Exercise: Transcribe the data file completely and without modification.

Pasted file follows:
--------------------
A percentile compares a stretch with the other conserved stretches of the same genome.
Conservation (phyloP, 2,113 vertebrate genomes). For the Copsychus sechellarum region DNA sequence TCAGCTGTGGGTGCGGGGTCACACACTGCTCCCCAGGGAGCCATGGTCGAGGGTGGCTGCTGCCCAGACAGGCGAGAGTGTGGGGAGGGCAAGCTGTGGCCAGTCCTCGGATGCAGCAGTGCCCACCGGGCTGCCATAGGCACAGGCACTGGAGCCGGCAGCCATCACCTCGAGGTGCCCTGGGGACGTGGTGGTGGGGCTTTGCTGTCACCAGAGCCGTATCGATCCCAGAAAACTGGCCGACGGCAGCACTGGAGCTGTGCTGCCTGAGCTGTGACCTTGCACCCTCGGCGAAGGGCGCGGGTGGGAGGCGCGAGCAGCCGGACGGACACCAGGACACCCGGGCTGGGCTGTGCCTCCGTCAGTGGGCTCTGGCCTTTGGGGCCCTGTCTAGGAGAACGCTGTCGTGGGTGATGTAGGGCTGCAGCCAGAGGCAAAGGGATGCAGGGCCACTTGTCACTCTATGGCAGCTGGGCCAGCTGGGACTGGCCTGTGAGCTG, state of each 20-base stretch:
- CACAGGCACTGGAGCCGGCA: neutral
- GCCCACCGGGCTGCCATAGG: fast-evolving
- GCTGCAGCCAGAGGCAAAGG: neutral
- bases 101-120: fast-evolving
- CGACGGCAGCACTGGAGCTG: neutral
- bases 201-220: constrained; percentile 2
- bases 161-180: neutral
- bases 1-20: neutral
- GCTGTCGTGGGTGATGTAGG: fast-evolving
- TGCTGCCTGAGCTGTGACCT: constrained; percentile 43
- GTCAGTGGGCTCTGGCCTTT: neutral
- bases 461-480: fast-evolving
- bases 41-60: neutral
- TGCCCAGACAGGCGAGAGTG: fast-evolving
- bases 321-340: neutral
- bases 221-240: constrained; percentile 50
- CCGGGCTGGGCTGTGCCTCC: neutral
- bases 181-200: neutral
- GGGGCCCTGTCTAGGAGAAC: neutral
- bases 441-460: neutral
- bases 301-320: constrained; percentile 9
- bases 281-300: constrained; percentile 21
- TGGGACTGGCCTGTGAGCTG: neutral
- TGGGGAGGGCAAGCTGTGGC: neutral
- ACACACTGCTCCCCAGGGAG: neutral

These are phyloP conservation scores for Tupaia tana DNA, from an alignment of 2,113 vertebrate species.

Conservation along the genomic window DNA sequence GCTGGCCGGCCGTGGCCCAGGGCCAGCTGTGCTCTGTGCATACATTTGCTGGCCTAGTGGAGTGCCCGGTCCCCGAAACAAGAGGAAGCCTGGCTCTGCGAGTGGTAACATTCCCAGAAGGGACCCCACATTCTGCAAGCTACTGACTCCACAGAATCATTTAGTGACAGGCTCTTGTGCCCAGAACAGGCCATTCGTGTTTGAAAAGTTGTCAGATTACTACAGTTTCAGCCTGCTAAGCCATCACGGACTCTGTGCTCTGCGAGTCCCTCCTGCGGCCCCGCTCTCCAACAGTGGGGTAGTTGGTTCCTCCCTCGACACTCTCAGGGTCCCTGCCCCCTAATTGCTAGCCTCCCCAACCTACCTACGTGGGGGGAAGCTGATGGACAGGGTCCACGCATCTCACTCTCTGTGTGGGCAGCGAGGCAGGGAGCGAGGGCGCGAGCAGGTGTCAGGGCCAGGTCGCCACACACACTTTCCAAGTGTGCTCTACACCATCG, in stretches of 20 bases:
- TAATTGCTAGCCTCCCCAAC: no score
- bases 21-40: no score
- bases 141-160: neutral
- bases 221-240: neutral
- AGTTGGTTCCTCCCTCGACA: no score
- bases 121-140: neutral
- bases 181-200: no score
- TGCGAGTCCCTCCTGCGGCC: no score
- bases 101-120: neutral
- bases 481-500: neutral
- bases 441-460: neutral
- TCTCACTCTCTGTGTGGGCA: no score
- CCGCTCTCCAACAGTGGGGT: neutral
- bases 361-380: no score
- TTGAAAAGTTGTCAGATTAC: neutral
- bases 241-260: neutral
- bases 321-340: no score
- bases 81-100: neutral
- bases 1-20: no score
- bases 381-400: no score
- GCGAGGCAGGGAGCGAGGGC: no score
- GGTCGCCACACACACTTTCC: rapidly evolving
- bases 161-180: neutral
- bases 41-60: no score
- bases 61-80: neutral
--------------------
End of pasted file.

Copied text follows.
A percentile compares a stretch with the other conserved stretches of the same genome.
Conservation (phyloP, 2,113 vertebrate genomes). For the Copsychus sechellarum region DNA sequence TCAGCTGTGGGTGCGGGGTCACACACTGCTCCCCAGGGAGCCATGGTCGAGGGTGGCTGCTGCCCAGACAGGCGAGAGTGTGGGGAGGGCAAGCTGTGGCCAGTCCTCGGATGCAGCAGTGCCCACCGGGCTGCCATAGGCACAGGCACTGGAGCCGGCAGCCATCACCTCGAGGTGCCCTGGGGACGTGGTGGTGGGGCTTTGCTGTCACCAGAGCCGTATCGATCCCAGAAAACTGGCCGACGGCAGCACTGGAGCTGTGCTGCCTGAGCTGTGACCTTGCACCCTCGGCGAAGGGCGCGGGTGGGAGGCGCGAGCAGCCGGACGGACACCAGGACACCCGGGCTGGGCTGTGCCTCCGTCAGTGGGCTCTGGCCTTTGGGGCCCTGTCTAGGAGAACGCTGTCGTGGGTGATGTAGGGCTGCAGCCAGAGGCAAAGGGATGCAGGGCCACTTGTCACTCTATGGCAGCTGGGCCAGCTGGGACTGGCCTGTGAGCTG, state of each 20-base stretch:
- CACAGGCACTGGAGCCGGCA: neutral
- GCCCACCGGGCTGCCATAGG: fast-evolving
- GCTGCAGCCAGAGGCAAAGG: neutral
- bases 101-120: fast-evolving
- CGACGGCAGCACTGGAGCTG: neutral
- bases 201-220: constrained; percentile 2
- bases 161-180: neutral
- bases 1-20: neutral
- GCTGTCGTGGGTGATGTAGG: fast-evolving
- TGCTGCCTGAGCTGTGACCT: constrained; percentile 43
- GTCAGTGGGCTCTGGCCTTT: neutral
- bases 461-480: fast-evolving
- bases 41-60: neutral
- TGCCCAGACAGGCGAGAGTG: fast-evolving
- bases 321-340: neutral
- bases 221-240: constrained; percentile 50
- CCGGGCTGGGCTGTGCCTCC: neutral
- bases 181-200: neutral
- GGGGCCCTGTCTAGGAGAAC: neutral
- bases 441-460: neutral
- bases 301-320: constrained; percentile 9
- bases 281-300: constrained; percentile 21
- TGGGACTGGCCTGTGAGCTG: neutral
- TGGGGAGGGCAAGCTGTGGC: neutral
- ACACACTGCTCCCCAGGGAG: neutral

These are phyloP conservation scores for Tupaia tana DNA, from an alignment of 2,113 vertebrate species.

Conservation along the genomic window DNA sequence GCTGGCCGGCCGTGGCCCAGGGCCAGCTGTGCTCTGTGCATACATTTGCTGGCCTAGTGGAGTGCCCGGTCCCCGAAACAAGAGGAAGCCTGGCTCTGCGAGTGGTAACATTCCCAGAAGGGACCCCACATTCTGCAAGCTACTGACTCCACAGAATCATTTAGTGACAGGCTCTTGTGCCCAGAACAGGCCATTCGTGTTTGAAAAGTTGTCAGATTACTACAGTTTCAGCCTGCTAAGCCATCACGGACTCTGTGCTCTGCGAGTCCCTCCTGCGGCCCCGCTCTCCAACAGTGGGGTAGTTGGTTCCTCCCTCGACACTCTCAGGGTCCCTGCCCCCTAATTGCTAGCCTCCCCAACCTACCTACGTGGGGGGAAGCTGATGGACAGGGTCCACGCATCTCACTCTCTGTGTGGGCAGCGAGGCAGGGAGCGAGGGCGCGAGCAGGTGTCAGGGCCAGGTCGCCACACACACTTTCCAAGTGTGCTCTACACCATCG, in stretches of 20 bases:
- TAATTGCTAGCCTCCCCAAC: no score
- bases 21-40: no score
- bases 141-160: neutral
- bases 221-240: neutral
- AGTTGGTTCCTCCCTCGACA: no score
- bases 121-140: neutral
- bases 181-200: no score
- TGCGAGTCCCTCCTGCGGCC: no score
- bases 101-120: neutral
- bases 481-500: neutral
- bases 441-460: neutral
- TCTCACTCTCTGTGTGGGCA: no score
- CCGCTCTCCAACAGTGGGGT: neutral
- bases 361-380: no score
- TTGAAAAGTTGTCAGATTAC: neutral
- bases 241-260: neutral
- bases 321-340: no score
- bases 81-100: neutral
- bases 1-20: no score
- bases 381-400: no score
- GCGAGGCAGGGAGCGAGGGC: no score
- GGTCGCCACACACACTTTCC: rapidly evolving
- bases 161-180: neutral
- bases 41-60: no score
- bases 61-80: neutral